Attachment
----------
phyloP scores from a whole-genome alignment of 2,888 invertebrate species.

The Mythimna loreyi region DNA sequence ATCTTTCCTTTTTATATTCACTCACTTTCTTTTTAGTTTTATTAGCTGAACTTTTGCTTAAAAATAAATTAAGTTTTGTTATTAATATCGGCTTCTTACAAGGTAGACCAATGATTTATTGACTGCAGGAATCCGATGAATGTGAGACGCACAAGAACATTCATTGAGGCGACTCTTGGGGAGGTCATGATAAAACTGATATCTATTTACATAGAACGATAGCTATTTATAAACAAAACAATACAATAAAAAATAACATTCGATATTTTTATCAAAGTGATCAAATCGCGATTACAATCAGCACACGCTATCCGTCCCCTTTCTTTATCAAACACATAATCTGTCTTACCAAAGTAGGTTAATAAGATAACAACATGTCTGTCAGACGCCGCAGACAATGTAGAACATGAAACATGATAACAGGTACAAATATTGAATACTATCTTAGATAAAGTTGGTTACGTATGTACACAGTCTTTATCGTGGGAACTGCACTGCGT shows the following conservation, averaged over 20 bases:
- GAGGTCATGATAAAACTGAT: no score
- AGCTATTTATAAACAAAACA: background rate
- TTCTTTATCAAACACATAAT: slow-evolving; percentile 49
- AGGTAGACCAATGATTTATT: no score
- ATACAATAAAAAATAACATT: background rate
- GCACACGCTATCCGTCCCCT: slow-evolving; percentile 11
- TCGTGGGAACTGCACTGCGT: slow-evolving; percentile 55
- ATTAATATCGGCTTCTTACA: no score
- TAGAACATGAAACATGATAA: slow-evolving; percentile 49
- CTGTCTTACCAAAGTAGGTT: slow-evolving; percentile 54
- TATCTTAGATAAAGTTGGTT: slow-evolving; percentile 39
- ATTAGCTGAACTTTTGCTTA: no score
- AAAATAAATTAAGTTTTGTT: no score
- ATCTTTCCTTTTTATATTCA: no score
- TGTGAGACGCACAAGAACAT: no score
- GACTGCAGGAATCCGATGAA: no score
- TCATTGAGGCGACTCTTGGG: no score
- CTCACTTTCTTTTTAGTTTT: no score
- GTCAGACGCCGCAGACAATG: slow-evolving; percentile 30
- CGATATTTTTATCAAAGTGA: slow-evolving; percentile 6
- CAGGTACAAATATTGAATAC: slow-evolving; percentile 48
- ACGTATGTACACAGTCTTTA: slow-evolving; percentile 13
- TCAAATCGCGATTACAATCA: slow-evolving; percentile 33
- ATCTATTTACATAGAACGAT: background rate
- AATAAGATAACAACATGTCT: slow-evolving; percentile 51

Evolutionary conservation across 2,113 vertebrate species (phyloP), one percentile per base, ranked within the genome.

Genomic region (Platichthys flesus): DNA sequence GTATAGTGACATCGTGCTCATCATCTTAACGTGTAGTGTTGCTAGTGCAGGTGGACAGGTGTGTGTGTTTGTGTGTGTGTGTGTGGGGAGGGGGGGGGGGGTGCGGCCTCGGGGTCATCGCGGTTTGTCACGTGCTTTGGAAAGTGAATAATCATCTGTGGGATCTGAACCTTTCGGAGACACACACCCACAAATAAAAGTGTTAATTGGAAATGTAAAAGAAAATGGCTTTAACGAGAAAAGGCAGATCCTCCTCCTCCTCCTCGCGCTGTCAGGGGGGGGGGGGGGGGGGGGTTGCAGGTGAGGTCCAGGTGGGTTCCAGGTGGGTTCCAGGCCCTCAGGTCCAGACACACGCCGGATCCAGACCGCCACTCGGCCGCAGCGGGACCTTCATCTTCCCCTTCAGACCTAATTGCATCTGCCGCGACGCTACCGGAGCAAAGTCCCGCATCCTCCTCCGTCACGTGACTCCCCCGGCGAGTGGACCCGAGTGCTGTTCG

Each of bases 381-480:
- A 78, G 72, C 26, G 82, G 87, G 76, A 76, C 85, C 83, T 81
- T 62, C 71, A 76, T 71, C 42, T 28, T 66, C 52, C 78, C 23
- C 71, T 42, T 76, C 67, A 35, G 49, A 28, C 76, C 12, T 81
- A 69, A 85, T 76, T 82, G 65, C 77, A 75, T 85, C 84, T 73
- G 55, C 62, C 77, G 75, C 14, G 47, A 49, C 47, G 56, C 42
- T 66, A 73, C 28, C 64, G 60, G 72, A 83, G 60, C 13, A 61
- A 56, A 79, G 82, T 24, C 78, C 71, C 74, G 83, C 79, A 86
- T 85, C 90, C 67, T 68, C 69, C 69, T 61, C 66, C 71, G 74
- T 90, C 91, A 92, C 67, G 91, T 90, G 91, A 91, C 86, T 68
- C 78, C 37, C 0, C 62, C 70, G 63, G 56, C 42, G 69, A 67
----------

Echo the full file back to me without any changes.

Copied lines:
phyloP scores from a whole-genome alignment of 2,888 invertebrate species.

The Mythimna loreyi region DNA sequence ATCTTTCCTTTTTATATTCACTCACTTTCTTTTTAGTTTTATTAGCTGAACTTTTGCTTAAAAATAAATTAAGTTTTGTTATTAATATCGGCTTCTTACAAGGTAGACCAATGATTTATTGACTGCAGGAATCCGATGAATGTGAGACGCACAAGAACATTCATTGAGGCGACTCTTGGGGAGGTCATGATAAAACTGATATCTATTTACATAGAACGATAGCTATTTATAAACAAAACAATACAATAAAAAATAACATTCGATATTTTTATCAAAGTGATCAAATCGCGATTACAATCAGCACACGCTATCCGTCCCCTTTCTTTATCAAACACATAATCTGTCTTACCAAAGTAGGTTAATAAGATAACAACATGTCTGTCAGACGCCGCAGACAATGTAGAACATGAAACATGATAACAGGTACAAATATTGAATACTATCTTAGATAAAGTTGGTTACGTATGTACACAGTCTTTATCGTGGGAACTGCACTGCGT shows the following conservation, averaged over 20 bases:
- GAGGTCATGATAAAACTGAT: no score
- AGCTATTTATAAACAAAACA: background rate
- TTCTTTATCAAACACATAAT: slow-evolving; percentile 49
- AGGTAGACCAATGATTTATT: no score
- ATACAATAAAAAATAACATT: background rate
- GCACACGCTATCCGTCCCCT: slow-evolving; percentile 11
- TCGTGGGAACTGCACTGCGT: slow-evolving; percentile 55
- ATTAATATCGGCTTCTTACA: no score
- TAGAACATGAAACATGATAA: slow-evolving; percentile 49
- CTGTCTTACCAAAGTAGGTT: slow-evolving; percentile 54
- TATCTTAGATAAAGTTGGTT: slow-evolving; percentile 39
- ATTAGCTGAACTTTTGCTTA: no score
- AAAATAAATTAAGTTTTGTT: no score
- ATCTTTCCTTTTTATATTCA: no score
- TGTGAGACGCACAAGAACAT: no score
- GACTGCAGGAATCCGATGAA: no score
- TCATTGAGGCGACTCTTGGG: no score
- CTCACTTTCTTTTTAGTTTT: no score
- GTCAGACGCCGCAGACAATG: slow-evolving; percentile 30
- CGATATTTTTATCAAAGTGA: slow-evolving; percentile 6
- CAGGTACAAATATTGAATAC: slow-evolving; percentile 48
- ACGTATGTACACAGTCTTTA: slow-evolving; percentile 13
- TCAAATCGCGATTACAATCA: slow-evolving; percentile 33
- ATCTATTTACATAGAACGAT: background rate
- AATAAGATAACAACATGTCT: slow-evolving; percentile 51

Evolutionary conservation across 2,113 vertebrate species (phyloP), one percentile per base, ranked within the genome.

Genomic region (Platichthys flesus): DNA sequence GTATAGTGACATCGTGCTCATCATCTTAACGTGTAGTGTTGCTAGTGCAGGTGGACAGGTGTGTGTGTTTGTGTGTGTGTGTGTGGGGAGGGGGGGGGGGGTGCGGCCTCGGGGTCATCGCGGTTTGTCACGTGCTTTGGAAAGTGAATAATCATCTGTGGGATCTGAACCTTTCGGAGACACACACCCACAAATAAAAGTGTTAATTGGAAATGTAAAAGAAAATGGCTTTAACGAGAAAAGGCAGATCCTCCTCCTCCTCCTCGCGCTGTCAGGGGGGGGGGGGGGGGGGGGTTGCAGGTGAGGTCCAGGTGGGTTCCAGGTGGGTTCCAGGCCCTCAGGTCCAGACACACGCCGGATCCAGACCGCCACTCGGCCGCAGCGGGACCTTCATCTTCCCCTTCAGACCTAATTGCATCTGCCGCGACGCTACCGGAGCAAAGTCCCGCATCCTCCTCCGTCACGTGACTCCCCCGGCGAGTGGACCCGAGTGCTGTTCG

Each of bases 381-480:
- A 78, G 72, C 26, G 82, G 87, G 76, A 76, C 85, C 83, T 81
- T 62, C 71, A 76, T 71, C 42, T 28, T 66, C 52, C 78, C 23
- C 71, T 42, T 76, C 67, A 35, G 49, A 28, C 76, C 12, T 81
- A 69, A 85, T 76, T 82, G 65, C 77, A 75, T 85, C 84, T 73
- G 55, C 62, C 77, G 75, C 14, G 47, A 49, C 47, G 56, C 42
- T 66, A 73, C 28, C 64, G 60, G 72, A 83, G 60, C 13, A 61
- A 56, A 79, G 82, T 24, C 78, C 71, C 74, G 83, C 79, A 86
- T 85, C 90, C 67, T 68, C 69, C 69, T 61, C 66, C 71, G 74
- T 90, C 91, A 92, C 67, G 91, T 90, G 91, A 91, C 86, T 68
- C 78, C 37, C 0, C 62, C 70, G 63, G 56, C 42, G 69, A 67